Many new boaters may be unfamiliar with the waterways as well as traditional communication methods. Both these factors have resulted in the marine VHF radio becoming an essential piece of equipment. As a result, most commercial users and new consumers are recommended to use marine VHF radio as their primary communication and navigational tool.
Why should you Avoid Using Cellular Phones onboard?
Cell Phone vs. VHF Radio
In some cases, cellular phones may not be as effective as VHF Marine Radio. Having a cell phone onboard allows you to keep in touch with land-based contacts and businesses easily but they shouldn’t be used in place of a very high frequency (VHF) radio. Here are some things to consider when it comes to cell phones.
What is a "Marine VHF Radio"?
A Very High Frequency (VHF) Marine Radio is not necessary for recreational boats under 65.5 feet long, but it provides fast communication between your boat and other boats, marinas, bridges, and the US Coast Guard (USCG).
It is the primary means of communication on coastal waterways, and it has a significant advantage over a mobile phone, a CB radio, or any other way of communication.
Most VHF Marine Radios also provide 24-hour access to NOAA weather forecasts.
Why do we need Marine VHF?
VHF marine-band radios have been around for a long time and are still the primary means of communication for vessels all throughout the United States. Unless you’re within shouting distance of shore, VHF radios should be your “go-to” equipment in an emergency. The following are the most common uses of VHF radio:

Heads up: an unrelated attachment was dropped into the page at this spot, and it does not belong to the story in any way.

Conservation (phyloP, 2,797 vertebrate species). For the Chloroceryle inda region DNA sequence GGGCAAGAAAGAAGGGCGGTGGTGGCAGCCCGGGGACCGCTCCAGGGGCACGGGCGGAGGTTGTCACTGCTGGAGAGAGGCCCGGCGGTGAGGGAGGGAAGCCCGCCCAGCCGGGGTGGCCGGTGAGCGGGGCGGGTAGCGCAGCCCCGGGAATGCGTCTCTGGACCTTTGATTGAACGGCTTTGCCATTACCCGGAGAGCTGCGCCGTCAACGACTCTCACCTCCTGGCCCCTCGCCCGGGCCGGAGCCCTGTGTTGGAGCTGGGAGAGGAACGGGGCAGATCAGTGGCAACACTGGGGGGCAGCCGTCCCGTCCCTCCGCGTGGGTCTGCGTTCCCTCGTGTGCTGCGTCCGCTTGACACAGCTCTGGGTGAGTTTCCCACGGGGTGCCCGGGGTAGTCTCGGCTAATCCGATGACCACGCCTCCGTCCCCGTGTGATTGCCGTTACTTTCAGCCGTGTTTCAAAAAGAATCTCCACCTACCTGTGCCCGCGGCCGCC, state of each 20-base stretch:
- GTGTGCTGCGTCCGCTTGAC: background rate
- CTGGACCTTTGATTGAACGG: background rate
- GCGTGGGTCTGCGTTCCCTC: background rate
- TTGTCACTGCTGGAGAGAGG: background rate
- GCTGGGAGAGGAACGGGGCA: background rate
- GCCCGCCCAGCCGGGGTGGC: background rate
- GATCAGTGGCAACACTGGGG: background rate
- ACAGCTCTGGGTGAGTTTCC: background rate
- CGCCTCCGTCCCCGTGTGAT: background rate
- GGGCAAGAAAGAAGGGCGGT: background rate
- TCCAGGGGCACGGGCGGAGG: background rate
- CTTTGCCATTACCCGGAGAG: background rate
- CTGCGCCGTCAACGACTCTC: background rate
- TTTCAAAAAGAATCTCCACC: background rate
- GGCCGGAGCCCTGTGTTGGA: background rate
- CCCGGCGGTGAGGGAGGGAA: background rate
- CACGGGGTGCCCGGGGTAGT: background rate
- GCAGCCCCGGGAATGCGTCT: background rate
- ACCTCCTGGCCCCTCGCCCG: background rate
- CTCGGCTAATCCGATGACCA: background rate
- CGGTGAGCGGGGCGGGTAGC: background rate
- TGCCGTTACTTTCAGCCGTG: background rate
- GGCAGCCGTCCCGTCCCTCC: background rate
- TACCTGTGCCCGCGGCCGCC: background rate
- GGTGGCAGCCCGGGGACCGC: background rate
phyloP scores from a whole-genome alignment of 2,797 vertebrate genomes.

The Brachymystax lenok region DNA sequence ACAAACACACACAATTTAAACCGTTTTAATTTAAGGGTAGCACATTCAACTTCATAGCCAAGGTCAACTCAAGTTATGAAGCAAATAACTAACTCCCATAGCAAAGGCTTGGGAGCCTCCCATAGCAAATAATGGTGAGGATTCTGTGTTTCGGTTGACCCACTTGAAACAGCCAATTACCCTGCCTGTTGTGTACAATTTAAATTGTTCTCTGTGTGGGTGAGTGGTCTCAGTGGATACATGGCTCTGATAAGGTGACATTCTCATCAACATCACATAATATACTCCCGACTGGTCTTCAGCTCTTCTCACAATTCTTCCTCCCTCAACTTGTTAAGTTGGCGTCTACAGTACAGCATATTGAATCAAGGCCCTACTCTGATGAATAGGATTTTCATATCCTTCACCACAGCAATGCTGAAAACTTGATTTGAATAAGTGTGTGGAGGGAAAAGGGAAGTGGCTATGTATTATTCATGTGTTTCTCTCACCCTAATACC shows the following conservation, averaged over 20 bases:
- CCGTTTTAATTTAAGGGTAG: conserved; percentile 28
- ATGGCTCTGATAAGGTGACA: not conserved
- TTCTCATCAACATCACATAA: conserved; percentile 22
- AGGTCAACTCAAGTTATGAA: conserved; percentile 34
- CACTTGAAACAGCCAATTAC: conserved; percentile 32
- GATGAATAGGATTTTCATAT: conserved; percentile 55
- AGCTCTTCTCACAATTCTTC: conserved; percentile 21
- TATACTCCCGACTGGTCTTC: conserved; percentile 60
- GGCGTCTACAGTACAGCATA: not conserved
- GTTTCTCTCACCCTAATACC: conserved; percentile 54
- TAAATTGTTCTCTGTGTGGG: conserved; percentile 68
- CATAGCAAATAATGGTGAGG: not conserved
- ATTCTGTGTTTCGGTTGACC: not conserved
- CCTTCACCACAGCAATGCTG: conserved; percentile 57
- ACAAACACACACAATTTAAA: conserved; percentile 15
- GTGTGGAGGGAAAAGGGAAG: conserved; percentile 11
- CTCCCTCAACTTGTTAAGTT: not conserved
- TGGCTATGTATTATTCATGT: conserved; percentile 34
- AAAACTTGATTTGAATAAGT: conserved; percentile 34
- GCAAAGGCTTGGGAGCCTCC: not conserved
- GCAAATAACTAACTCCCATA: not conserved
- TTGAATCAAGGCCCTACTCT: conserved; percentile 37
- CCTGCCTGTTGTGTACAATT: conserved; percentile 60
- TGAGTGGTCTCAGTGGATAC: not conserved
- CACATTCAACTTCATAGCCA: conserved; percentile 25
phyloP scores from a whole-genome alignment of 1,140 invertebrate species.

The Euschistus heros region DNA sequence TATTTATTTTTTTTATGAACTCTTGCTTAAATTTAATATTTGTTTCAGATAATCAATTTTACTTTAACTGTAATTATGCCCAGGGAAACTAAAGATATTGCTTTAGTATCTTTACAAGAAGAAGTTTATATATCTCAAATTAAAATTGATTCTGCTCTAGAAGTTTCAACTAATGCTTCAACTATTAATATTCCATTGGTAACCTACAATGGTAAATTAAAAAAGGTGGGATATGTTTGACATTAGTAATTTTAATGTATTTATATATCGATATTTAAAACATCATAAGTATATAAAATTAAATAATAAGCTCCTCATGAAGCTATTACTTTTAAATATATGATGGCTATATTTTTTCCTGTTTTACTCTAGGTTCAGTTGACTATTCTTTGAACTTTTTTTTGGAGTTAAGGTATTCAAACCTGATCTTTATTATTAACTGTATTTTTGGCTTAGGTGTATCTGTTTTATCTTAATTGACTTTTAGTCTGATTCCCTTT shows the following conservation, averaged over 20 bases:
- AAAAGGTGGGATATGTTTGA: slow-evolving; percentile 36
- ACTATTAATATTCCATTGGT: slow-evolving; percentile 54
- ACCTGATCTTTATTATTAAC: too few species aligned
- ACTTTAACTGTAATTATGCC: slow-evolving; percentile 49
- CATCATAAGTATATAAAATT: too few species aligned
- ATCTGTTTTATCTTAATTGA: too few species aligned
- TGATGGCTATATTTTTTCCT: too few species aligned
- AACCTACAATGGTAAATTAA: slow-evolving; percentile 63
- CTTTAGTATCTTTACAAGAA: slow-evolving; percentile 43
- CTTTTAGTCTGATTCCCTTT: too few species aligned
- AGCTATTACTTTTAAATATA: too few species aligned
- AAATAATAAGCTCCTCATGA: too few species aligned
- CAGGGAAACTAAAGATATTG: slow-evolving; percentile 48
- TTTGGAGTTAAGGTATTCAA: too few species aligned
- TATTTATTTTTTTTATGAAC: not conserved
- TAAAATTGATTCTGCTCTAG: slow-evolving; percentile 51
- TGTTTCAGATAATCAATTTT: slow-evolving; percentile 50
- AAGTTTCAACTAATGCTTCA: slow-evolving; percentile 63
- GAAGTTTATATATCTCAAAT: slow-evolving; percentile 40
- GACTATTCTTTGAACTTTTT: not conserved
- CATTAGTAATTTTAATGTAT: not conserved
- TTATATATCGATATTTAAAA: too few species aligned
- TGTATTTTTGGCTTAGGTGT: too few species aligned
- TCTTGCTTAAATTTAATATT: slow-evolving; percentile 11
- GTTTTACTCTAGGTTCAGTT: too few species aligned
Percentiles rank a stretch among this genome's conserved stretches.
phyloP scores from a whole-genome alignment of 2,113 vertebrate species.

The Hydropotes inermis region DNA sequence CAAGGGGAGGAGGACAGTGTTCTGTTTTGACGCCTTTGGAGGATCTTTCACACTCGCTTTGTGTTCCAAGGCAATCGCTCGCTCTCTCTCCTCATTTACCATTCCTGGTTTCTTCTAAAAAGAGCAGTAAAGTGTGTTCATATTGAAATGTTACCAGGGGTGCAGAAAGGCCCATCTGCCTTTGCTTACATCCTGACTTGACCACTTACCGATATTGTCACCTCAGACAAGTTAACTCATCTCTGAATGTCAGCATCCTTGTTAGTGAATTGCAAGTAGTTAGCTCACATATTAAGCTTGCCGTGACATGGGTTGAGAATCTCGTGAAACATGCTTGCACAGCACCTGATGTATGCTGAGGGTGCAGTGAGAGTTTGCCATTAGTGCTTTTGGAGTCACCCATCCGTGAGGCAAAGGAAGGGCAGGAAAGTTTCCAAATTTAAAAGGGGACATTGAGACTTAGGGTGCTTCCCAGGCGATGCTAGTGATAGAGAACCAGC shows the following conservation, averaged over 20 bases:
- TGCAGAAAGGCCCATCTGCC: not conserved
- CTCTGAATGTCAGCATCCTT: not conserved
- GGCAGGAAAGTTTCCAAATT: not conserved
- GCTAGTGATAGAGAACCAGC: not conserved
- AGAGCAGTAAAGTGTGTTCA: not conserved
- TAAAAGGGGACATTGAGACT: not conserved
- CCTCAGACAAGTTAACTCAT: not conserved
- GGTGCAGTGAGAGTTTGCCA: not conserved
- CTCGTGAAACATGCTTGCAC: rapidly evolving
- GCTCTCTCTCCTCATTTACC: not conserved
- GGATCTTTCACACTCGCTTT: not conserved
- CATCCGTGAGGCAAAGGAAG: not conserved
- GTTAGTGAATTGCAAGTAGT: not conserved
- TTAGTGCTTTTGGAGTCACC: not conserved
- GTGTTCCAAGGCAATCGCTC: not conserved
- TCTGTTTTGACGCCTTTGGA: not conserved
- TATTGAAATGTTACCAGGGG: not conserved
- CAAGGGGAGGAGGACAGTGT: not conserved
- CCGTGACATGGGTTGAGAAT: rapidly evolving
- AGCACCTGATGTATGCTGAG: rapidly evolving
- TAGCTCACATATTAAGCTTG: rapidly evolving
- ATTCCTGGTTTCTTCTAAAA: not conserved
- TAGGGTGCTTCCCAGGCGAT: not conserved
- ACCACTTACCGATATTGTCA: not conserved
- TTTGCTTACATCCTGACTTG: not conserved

We recommend using either hand-held or fixed-mount VHF radios for reliable on-the-water communications. A VHF radio might be your lifesaver assistant if you have engine trouble, get stranded due to a storm, or are in a serious emergency. VHFs are monitored 24 hours a day, seven days a week in Coast Guard jurisdictions. The USCG and Vessel Assist towers can locate your boat by tracing your VHF signal for more assurance, but they can’t do so with a cell phone.
Do I need a license for a VHF Marine Radio?
Digital Selective Calling (DSC)
All new radios, and some older ones, have Digital Selective Calling (DSC) capability which has the equivalent of a “mayday button.”. ” All new fixed-mount VHF radios come with this one-button feature, which is usually labeled “DISTRESS.” When activated, DSC radios broadcast an automated DISTRESS alert (on Channel 70) to the USCG and other nearby DSC and VHF-equipped vessels. If your radio is interfaced with your GPS, it will automatically broadcast the location of the troubled vessel. You’ll need an MMSI (Maritime Mobile Service Identity) number to use DSC. DSC radio has several useful features, such as calling or hailing a fellow boater or a group of boaters who are cruising or fishing together. You can accomplish this with the click of a button instead of having to hail by speaking into the microphone if you know their DSC numbers.
Going the Distance - EPIRBs and PLBs
If you’re planning an offshore trip, keep in mind that VHF radios and cellular phones have a limited range, approximately 15 to 25 miles from the coast.
A satellite Emergency Position Indicating Radio Beacon (EPIRB) or a Personal Locator Beacon (PLB) may be your only hope for rescue if you need help or assistance in an emergency.
When all other communications fail, these beacons are part of a global crisis system that is meant to immediately and reliably alert rescue personnel, identify an accurate location, and route rescue units to the distress site. When these units are turned on, they send out a unique signal that includes your location as well as, in some cases, detailed information about your vessel. These beacons are required by law to be registered in order for rescue teams to have accurate information. PLBs can also be used for hiking and other trips, allowing vessel information to be updated to reflect a different activity with a different description.
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